Julianne Moore was robbed last year when she failed to appear on the best supporting actress list for A Single Man. As the fading British party girl who was in love with her gay BFF George (Colin Firth) I for one think she should not have only been nominated, but should have won the damn thing. Her scenes with Colin Firth are heartbreaking, and is film acting at its finest.

Johnny Depp, Ed Wood (1994)

Johnny Depp has made a career out of playing social misfits, and his performance in Ed Wood has always been a personal favorite of mine. Depp’s affectionate portrayal of the “worst film-maker of all time” is classic, and one sadly overlooked by the Academy.

Naomi Watts, Mulholland Drive (2001)

Much like the character she plays in the film before Mulholland Drive, Naomi Watts was just another struggling actress trying to follow her dream. It was perfect casting on the part of David Lynch for a role that would launch her career in America. Watt’s performance in the film is a revelation. The role goes into dark places that only would have taken a skilled actress to pull off, but Watts seemed to do it effortlessly.

Julie Harris, East of Eden (1955)

All of East of Eden’s acclaim comes mostly from James Dean and Jo Van Fleet, (who won best supporting actress for the film), but it’s really Julie Harris who is its emotional anchor. Her scenes demonstrate a soothing presence she had as actress, and she deserved an Oscar nomination for the role.

Sigourney Weaver, The Ice Storm (1997)

Ang Lee’s The Ice Storm was pretty much ignored when it had its quite released in late 1997.  Maybe all the press Titanic and The Full Monty were getting bulldozed the film’s critical reception. Sadly the film was overlooked, particularly the brilliant performances. Sigourney Weaver rightly deserved a nomination for her cold turn as a bored suburban housewife.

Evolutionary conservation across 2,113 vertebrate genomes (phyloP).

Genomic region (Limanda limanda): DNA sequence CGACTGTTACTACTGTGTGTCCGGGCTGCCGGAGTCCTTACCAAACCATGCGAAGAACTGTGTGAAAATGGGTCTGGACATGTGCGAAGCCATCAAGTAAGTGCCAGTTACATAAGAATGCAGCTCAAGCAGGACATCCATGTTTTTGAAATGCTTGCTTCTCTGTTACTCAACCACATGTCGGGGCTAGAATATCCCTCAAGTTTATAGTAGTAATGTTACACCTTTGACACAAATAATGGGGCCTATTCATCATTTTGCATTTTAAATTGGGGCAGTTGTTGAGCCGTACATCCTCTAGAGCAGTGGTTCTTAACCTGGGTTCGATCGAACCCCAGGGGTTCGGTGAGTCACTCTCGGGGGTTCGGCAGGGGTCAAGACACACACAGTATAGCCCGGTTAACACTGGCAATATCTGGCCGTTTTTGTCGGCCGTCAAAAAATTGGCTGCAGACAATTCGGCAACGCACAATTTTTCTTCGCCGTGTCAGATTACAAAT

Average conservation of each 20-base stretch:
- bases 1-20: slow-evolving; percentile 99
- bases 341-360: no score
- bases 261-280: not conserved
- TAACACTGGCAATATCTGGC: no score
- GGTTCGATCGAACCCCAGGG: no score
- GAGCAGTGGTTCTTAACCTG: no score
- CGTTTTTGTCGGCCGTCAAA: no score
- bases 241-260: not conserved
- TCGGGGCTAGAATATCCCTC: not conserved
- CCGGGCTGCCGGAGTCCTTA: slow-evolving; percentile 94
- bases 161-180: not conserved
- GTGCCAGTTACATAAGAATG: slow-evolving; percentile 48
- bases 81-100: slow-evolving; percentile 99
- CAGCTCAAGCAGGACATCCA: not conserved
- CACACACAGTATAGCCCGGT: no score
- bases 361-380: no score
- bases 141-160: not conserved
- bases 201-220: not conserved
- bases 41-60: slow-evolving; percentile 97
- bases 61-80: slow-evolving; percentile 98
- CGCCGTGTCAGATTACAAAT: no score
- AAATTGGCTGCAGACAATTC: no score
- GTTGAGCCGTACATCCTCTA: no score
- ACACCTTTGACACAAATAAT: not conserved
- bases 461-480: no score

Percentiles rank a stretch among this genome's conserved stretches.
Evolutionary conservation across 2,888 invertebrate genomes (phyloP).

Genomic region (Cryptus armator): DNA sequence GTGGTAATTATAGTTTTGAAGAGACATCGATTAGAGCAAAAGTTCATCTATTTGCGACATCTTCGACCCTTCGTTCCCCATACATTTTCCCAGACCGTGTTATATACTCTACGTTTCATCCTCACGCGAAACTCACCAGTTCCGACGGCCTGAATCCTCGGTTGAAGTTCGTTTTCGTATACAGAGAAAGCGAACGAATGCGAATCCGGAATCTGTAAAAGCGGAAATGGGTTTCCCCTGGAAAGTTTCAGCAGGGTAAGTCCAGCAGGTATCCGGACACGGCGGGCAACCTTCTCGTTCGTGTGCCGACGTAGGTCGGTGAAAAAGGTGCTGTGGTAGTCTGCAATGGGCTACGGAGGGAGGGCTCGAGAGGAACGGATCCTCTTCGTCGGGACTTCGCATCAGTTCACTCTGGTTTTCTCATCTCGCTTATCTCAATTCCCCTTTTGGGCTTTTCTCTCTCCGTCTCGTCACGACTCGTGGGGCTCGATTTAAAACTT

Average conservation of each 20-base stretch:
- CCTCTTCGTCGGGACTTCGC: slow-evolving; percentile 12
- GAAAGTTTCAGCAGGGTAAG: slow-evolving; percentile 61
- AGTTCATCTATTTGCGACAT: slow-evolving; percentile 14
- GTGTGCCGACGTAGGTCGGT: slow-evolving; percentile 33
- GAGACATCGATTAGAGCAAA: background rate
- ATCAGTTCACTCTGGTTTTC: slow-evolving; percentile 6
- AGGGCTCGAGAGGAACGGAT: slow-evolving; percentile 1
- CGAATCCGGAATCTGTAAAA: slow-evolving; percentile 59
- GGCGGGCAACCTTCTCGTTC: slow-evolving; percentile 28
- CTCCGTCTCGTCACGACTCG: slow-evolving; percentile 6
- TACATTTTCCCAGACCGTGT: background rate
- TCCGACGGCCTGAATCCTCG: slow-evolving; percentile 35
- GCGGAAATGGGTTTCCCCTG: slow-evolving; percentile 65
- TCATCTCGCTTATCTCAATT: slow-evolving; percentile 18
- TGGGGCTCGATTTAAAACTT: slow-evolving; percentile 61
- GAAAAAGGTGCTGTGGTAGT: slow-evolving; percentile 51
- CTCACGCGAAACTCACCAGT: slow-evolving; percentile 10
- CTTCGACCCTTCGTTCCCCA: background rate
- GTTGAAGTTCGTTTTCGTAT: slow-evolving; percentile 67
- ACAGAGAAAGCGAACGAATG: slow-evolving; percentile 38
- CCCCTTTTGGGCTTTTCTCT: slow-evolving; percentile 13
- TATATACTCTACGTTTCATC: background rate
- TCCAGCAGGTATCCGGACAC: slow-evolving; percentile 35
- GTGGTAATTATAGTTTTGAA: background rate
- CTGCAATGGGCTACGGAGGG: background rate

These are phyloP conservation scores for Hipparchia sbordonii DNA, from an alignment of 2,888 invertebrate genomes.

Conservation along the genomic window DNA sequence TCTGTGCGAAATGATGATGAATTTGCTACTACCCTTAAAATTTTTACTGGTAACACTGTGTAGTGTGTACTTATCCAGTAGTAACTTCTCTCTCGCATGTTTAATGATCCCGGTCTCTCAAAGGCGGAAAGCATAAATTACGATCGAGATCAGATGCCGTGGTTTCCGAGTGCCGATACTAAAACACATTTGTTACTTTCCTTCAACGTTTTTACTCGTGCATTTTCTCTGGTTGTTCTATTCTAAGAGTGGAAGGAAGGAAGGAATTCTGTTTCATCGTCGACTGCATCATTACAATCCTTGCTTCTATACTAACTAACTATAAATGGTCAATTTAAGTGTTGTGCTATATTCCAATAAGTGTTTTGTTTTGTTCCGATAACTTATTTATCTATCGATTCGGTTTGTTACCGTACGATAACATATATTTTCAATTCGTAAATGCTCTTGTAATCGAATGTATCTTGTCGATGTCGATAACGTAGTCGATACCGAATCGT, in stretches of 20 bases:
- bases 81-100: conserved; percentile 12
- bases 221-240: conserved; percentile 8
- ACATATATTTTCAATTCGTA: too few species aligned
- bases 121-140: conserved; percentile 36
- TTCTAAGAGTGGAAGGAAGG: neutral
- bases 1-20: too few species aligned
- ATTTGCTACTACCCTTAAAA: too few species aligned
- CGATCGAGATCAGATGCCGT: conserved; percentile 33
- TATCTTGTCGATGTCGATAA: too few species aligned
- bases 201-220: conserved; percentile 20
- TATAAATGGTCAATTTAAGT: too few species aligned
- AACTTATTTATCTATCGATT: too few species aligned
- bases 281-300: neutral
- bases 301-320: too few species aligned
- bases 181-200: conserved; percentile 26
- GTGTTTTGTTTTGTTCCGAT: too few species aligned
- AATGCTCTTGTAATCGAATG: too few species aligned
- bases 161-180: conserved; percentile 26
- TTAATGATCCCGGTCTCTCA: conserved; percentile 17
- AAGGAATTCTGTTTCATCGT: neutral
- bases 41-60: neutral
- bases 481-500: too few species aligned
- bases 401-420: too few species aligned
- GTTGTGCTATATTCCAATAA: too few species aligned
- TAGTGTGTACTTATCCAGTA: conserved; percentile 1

Nicole Kidman, To Die For (1995)

Although Nicole Kidman won a Golden Globe for 1995’s To Die For, she failed to receive her first Oscar nomination for it. The role was a career maker for Kidman, who was portrayed by the media merely as a trophy wife. This film put her on the radar, and proved that she truly was a great actress.

Mia Farrow, Rosemary’s Baby (1968)

There’s a scene in Rosemary’s Baby that puts shivers down my spine. It’s the scene where Mia Farrow lays eyes on her newly born child. The look on her face is one of being utterly terrified. And the baby is not even shown. Her face tells us all that we need to know. That scene right there should have nominated of her an Oscar.

John Wayne, The Searchers (1956)

Wayne won his Oscar for True Grit in 1969, but he really should have been nominated, if not have won, for his iconic role in John Ford’s The Searchers. John Wayne’s Ethan Edward’s is the one role that stands out in his filmography. What makes this role so important is that it takes the iconic movie star and makes him blatantly racist. One can’t help but morally doubt this man’s motives through the film. Westerns had never quite seen a character like him, and perhaps what Ford was up to was to reflect the social changes America was going through at the time the film was made.